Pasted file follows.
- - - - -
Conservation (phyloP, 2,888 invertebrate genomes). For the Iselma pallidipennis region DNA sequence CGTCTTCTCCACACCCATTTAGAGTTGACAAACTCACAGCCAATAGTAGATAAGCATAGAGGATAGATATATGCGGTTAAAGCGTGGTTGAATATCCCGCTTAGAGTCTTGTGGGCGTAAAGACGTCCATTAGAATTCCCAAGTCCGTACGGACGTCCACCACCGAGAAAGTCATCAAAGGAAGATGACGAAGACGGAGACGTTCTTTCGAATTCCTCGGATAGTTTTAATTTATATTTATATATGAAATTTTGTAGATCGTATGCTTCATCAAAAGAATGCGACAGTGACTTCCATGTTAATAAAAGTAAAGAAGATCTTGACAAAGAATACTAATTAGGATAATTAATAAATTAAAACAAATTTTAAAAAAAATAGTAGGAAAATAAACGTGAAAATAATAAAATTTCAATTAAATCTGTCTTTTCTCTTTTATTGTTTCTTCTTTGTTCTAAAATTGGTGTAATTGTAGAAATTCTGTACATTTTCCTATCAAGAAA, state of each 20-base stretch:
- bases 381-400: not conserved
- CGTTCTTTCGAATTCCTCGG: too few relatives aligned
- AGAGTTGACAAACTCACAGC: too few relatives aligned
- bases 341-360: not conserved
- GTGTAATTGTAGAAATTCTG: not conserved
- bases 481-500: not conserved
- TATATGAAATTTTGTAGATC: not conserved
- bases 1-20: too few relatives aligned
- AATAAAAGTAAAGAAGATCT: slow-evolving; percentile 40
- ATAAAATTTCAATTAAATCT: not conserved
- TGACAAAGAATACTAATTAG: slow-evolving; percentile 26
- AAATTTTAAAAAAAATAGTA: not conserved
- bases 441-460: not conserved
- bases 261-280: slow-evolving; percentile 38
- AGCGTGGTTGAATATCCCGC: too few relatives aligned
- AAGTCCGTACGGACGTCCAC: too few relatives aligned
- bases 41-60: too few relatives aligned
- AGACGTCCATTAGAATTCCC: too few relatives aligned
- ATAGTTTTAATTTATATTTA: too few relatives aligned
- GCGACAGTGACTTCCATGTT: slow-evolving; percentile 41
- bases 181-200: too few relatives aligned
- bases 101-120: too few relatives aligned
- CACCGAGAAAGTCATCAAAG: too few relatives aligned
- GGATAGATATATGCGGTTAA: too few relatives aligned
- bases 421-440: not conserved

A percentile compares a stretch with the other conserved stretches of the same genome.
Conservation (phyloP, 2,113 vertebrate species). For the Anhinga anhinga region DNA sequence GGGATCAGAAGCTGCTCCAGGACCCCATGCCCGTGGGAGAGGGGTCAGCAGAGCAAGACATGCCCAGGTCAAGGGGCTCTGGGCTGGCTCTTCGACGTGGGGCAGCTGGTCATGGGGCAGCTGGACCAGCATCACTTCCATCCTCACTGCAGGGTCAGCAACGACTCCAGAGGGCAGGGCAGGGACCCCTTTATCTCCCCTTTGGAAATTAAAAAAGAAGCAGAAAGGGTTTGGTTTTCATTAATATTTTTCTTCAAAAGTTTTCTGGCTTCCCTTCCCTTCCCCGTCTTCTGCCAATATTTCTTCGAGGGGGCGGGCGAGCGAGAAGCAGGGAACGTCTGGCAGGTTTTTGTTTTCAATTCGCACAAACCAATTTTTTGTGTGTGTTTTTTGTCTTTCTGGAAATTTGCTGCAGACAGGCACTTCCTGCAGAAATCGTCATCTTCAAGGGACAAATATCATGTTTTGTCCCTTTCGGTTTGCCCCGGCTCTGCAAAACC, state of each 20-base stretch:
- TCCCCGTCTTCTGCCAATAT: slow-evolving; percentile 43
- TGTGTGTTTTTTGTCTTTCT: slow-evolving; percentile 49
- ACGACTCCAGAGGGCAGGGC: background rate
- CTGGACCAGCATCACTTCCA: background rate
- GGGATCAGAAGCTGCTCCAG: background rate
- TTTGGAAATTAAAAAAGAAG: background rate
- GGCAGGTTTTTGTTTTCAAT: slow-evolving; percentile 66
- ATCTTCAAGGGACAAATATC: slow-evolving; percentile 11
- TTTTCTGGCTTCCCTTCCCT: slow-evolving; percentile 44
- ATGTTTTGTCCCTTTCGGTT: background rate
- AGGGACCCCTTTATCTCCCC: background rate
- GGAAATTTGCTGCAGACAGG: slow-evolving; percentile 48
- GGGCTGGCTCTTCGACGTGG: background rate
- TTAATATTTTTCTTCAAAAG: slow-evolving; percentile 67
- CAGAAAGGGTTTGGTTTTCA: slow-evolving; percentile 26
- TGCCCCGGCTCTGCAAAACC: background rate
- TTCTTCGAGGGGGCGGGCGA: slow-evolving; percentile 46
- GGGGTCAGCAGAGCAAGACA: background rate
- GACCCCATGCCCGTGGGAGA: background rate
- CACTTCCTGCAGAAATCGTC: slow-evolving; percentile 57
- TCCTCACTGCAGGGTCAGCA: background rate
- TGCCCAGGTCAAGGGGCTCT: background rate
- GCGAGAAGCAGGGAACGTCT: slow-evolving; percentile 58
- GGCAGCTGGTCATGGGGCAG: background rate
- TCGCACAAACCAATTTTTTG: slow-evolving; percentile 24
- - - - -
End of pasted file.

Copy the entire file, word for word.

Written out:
Conservation (phyloP, 2,888 invertebrate genomes). For the Iselma pallidipennis region DNA sequence CGTCTTCTCCACACCCATTTAGAGTTGACAAACTCACAGCCAATAGTAGATAAGCATAGAGGATAGATATATGCGGTTAAAGCGTGGTTGAATATCCCGCTTAGAGTCTTGTGGGCGTAAAGACGTCCATTAGAATTCCCAAGTCCGTACGGACGTCCACCACCGAGAAAGTCATCAAAGGAAGATGACGAAGACGGAGACGTTCTTTCGAATTCCTCGGATAGTTTTAATTTATATTTATATATGAAATTTTGTAGATCGTATGCTTCATCAAAAGAATGCGACAGTGACTTCCATGTTAATAAAAGTAAAGAAGATCTTGACAAAGAATACTAATTAGGATAATTAATAAATTAAAACAAATTTTAAAAAAAATAGTAGGAAAATAAACGTGAAAATAATAAAATTTCAATTAAATCTGTCTTTTCTCTTTTATTGTTTCTTCTTTGTTCTAAAATTGGTGTAATTGTAGAAATTCTGTACATTTTCCTATCAAGAAA, state of each 20-base stretch:
- bases 381-400: not conserved
- CGTTCTTTCGAATTCCTCGG: too few relatives aligned
- AGAGTTGACAAACTCACAGC: too few relatives aligned
- bases 341-360: not conserved
- GTGTAATTGTAGAAATTCTG: not conserved
- bases 481-500: not conserved
- TATATGAAATTTTGTAGATC: not conserved
- bases 1-20: too few relatives aligned
- AATAAAAGTAAAGAAGATCT: slow-evolving; percentile 40
- ATAAAATTTCAATTAAATCT: not conserved
- TGACAAAGAATACTAATTAG: slow-evolving; percentile 26
- AAATTTTAAAAAAAATAGTA: not conserved
- bases 441-460: not conserved
- bases 261-280: slow-evolving; percentile 38
- AGCGTGGTTGAATATCCCGC: too few relatives aligned
- AAGTCCGTACGGACGTCCAC: too few relatives aligned
- bases 41-60: too few relatives aligned
- AGACGTCCATTAGAATTCCC: too few relatives aligned
- ATAGTTTTAATTTATATTTA: too few relatives aligned
- GCGACAGTGACTTCCATGTT: slow-evolving; percentile 41
- bases 181-200: too few relatives aligned
- bases 101-120: too few relatives aligned
- CACCGAGAAAGTCATCAAAG: too few relatives aligned
- GGATAGATATATGCGGTTAA: too few relatives aligned
- bases 421-440: not conserved

A percentile compares a stretch with the other conserved stretches of the same genome.
Conservation (phyloP, 2,113 vertebrate species). For the Anhinga anhinga region DNA sequence GGGATCAGAAGCTGCTCCAGGACCCCATGCCCGTGGGAGAGGGGTCAGCAGAGCAAGACATGCCCAGGTCAAGGGGCTCTGGGCTGGCTCTTCGACGTGGGGCAGCTGGTCATGGGGCAGCTGGACCAGCATCACTTCCATCCTCACTGCAGGGTCAGCAACGACTCCAGAGGGCAGGGCAGGGACCCCTTTATCTCCCCTTTGGAAATTAAAAAAGAAGCAGAAAGGGTTTGGTTTTCATTAATATTTTTCTTCAAAAGTTTTCTGGCTTCCCTTCCCTTCCCCGTCTTCTGCCAATATTTCTTCGAGGGGGCGGGCGAGCGAGAAGCAGGGAACGTCTGGCAGGTTTTTGTTTTCAATTCGCACAAACCAATTTTTTGTGTGTGTTTTTTGTCTTTCTGGAAATTTGCTGCAGACAGGCACTTCCTGCAGAAATCGTCATCTTCAAGGGACAAATATCATGTTTTGTCCCTTTCGGTTTGCCCCGGCTCTGCAAAACC, state of each 20-base stretch:
- TCCCCGTCTTCTGCCAATAT: slow-evolving; percentile 43
- TGTGTGTTTTTTGTCTTTCT: slow-evolving; percentile 49
- ACGACTCCAGAGGGCAGGGC: background rate
- CTGGACCAGCATCACTTCCA: background rate
- GGGATCAGAAGCTGCTCCAG: background rate
- TTTGGAAATTAAAAAAGAAG: background rate
- GGCAGGTTTTTGTTTTCAAT: slow-evolving; percentile 66
- ATCTTCAAGGGACAAATATC: slow-evolving; percentile 11
- TTTTCTGGCTTCCCTTCCCT: slow-evolving; percentile 44
- ATGTTTTGTCCCTTTCGGTT: background rate
- AGGGACCCCTTTATCTCCCC: background rate
- GGAAATTTGCTGCAGACAGG: slow-evolving; percentile 48
- GGGCTGGCTCTTCGACGTGG: background rate
- TTAATATTTTTCTTCAAAAG: slow-evolving; percentile 67
- CAGAAAGGGTTTGGTTTTCA: slow-evolving; percentile 26
- TGCCCCGGCTCTGCAAAACC: background rate
- TTCTTCGAGGGGGCGGGCGA: slow-evolving; percentile 46
- GGGGTCAGCAGAGCAAGACA: background rate
- GACCCCATGCCCGTGGGAGA: background rate
- CACTTCCTGCAGAAATCGTC: slow-evolving; percentile 57
- TCCTCACTGCAGGGTCAGCA: background rate
- TGCCCAGGTCAAGGGGCTCT: background rate
- GCGAGAAGCAGGGAACGTCT: slow-evolving; percentile 58
- GGCAGCTGGTCATGGGGCAG: background rate
- TCGCACAAACCAATTTTTTG: slow-evolving; percentile 24